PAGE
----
Photo: Ariel Efron
For obvious reasons, Israel has long been the epicenter of global kosher cuisine. But in recent years, observant foodies have been more likely to head for Jerusalem than attempt to navigate the acclaimed but often non-kosher dining scene in Tel Aviv. Today, though, Israel’s unabashedly secular second city is in the midst of a quiet revolution, as many of its sought-after new restaurants are fully kosher-certified.
According to local chefs, the trend is less about tradition than it is about changing tastes. “While it used to be that fancy kosher restaurants were just for tourists, today Israelis eat out a lot,” says Tel Aviv-based cookbook author Adeena Sussman. “Half of Israelis keep kosher, and with so many cooking shows on television, average Israelis have gotten very involved in the culinary scene.”
While Tel Aviv diners have often considered kosher synonymous with tasteless, celebrity chefs here are applying a new creativity to the ancient dietary laws, which include the prohibition of pork, shellfish, and the mixing of meat and milk. (In fact, by kosher law, a restaurant that has meat on the menu cannot serve any dairy, and vice versa.) When the avowedly un-kosher MasterChef Israel judge Yonatan Roshfeld decided to do a kosher restaurant—Herbert Samuel at the Ritz-Carlton, Herziliya, which is now run by chef Mor Cohen—he eliminated the dairy from his classic tomato salad, removing the creamy white cheese in favor of soft-boiled eggs.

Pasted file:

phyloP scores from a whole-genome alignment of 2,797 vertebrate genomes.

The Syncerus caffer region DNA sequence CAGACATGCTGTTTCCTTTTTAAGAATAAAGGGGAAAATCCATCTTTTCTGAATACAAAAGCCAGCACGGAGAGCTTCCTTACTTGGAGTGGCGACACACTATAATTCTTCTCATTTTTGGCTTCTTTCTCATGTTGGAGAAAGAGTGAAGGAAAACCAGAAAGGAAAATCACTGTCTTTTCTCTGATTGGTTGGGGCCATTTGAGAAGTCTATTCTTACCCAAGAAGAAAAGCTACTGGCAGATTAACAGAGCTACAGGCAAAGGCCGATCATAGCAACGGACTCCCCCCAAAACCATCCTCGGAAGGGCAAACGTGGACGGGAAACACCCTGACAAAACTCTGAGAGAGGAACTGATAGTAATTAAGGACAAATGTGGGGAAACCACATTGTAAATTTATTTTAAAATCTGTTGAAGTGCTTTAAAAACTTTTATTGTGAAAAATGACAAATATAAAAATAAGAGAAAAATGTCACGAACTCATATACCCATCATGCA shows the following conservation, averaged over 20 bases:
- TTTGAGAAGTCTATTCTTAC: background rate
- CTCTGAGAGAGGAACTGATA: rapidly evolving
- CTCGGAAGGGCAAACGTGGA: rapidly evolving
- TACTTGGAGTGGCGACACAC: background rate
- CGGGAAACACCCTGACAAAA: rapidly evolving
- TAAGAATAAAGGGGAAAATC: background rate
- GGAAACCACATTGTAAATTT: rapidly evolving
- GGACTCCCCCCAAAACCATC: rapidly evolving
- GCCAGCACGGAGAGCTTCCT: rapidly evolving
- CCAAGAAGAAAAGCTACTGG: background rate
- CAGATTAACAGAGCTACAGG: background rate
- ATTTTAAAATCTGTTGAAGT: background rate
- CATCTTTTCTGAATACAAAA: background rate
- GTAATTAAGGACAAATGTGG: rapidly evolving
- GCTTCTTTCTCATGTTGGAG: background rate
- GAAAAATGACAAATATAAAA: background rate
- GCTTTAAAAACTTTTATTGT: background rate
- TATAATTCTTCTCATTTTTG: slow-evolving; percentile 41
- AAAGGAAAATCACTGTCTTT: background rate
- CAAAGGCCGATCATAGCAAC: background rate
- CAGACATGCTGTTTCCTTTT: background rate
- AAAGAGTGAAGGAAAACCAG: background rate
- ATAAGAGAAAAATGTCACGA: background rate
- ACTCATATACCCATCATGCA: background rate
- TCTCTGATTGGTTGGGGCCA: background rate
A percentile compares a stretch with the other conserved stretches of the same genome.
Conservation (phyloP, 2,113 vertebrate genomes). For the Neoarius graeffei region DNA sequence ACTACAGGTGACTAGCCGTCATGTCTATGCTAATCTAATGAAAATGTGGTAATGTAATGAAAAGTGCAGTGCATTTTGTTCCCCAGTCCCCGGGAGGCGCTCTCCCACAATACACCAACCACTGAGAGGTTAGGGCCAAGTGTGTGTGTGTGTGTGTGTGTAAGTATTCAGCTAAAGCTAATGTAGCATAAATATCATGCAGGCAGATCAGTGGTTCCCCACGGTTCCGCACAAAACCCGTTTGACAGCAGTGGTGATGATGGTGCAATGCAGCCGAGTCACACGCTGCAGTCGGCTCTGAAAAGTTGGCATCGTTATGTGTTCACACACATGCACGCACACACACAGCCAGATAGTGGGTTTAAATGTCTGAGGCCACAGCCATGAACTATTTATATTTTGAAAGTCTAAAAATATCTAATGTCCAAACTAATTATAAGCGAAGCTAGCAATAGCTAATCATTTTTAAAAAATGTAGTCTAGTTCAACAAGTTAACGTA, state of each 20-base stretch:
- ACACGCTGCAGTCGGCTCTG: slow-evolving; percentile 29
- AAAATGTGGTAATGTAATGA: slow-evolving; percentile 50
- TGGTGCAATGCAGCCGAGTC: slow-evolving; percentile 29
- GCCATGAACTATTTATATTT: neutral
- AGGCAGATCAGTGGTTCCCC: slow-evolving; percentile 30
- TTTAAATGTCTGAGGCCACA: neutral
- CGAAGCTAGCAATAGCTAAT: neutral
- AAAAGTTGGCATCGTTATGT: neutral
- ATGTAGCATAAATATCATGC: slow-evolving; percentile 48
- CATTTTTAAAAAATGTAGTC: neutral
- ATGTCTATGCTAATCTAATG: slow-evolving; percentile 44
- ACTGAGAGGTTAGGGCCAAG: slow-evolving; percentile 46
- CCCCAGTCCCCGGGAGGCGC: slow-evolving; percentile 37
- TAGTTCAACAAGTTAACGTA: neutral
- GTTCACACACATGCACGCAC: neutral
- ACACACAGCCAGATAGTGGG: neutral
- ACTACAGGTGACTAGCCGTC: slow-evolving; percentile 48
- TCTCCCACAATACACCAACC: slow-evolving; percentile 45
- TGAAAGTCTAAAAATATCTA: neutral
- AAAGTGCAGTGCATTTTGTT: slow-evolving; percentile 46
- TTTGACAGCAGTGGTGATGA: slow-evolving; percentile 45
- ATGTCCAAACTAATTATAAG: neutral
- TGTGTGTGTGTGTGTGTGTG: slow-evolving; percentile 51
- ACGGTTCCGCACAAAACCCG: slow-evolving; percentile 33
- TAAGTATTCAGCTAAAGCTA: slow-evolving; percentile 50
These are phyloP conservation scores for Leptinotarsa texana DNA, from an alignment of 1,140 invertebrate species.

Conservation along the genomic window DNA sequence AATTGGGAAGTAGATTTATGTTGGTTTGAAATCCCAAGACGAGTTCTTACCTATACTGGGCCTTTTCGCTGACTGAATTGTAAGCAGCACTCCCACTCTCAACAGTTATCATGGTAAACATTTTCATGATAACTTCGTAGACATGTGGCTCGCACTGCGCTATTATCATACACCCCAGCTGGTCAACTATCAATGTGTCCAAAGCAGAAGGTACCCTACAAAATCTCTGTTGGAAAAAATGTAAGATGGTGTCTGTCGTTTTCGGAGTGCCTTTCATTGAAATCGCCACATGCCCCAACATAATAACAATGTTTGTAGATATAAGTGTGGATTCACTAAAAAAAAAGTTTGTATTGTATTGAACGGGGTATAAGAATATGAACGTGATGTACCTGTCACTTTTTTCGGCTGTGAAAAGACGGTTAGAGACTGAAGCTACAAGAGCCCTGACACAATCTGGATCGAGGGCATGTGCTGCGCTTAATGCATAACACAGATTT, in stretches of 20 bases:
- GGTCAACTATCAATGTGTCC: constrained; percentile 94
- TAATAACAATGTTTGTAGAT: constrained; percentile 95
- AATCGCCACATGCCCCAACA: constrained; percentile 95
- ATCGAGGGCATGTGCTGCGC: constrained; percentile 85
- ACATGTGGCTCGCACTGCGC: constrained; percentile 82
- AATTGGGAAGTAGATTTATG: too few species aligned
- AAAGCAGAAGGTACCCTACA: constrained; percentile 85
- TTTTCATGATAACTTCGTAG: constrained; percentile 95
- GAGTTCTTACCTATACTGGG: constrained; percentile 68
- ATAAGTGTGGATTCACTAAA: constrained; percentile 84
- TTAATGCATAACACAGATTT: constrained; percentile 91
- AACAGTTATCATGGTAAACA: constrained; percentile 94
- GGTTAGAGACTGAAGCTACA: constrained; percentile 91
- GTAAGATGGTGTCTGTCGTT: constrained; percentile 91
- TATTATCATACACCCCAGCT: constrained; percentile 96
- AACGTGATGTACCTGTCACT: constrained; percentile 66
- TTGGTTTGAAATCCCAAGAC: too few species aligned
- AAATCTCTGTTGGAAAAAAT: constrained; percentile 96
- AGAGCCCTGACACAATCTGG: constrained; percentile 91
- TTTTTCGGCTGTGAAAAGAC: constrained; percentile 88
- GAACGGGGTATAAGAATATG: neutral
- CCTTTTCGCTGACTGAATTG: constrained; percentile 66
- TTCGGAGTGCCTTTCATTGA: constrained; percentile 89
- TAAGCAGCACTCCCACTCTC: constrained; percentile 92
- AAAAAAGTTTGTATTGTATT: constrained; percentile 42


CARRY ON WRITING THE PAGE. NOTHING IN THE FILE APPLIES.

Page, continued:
Culinary star Eyal Shani also made a key substitution. While he serves a lamb kebab with yogurt at his hot spot North Abraxas, at his first kosher place, Malka, he created a kebab that’s “dripping in oil” and “nestled in an infused focaccia with herbs and field vegetables.”
Meanwhile, at Bodega, an American-style burger joint in the city’s business district, chef Todd Aarons concocts a kosher bacon-cheeseburger by salting and smoking his own bacon from lamb belly and making vegan cheese using coconut oil and sea salt. The result is delicious, no matter your level of observance.
“If your target is to make great kosher food, you’ll fail,” says Bodega co-owner James Oppenheim. “If your target is to make great food that just happens to be kosher, then you’ve got a shot.”
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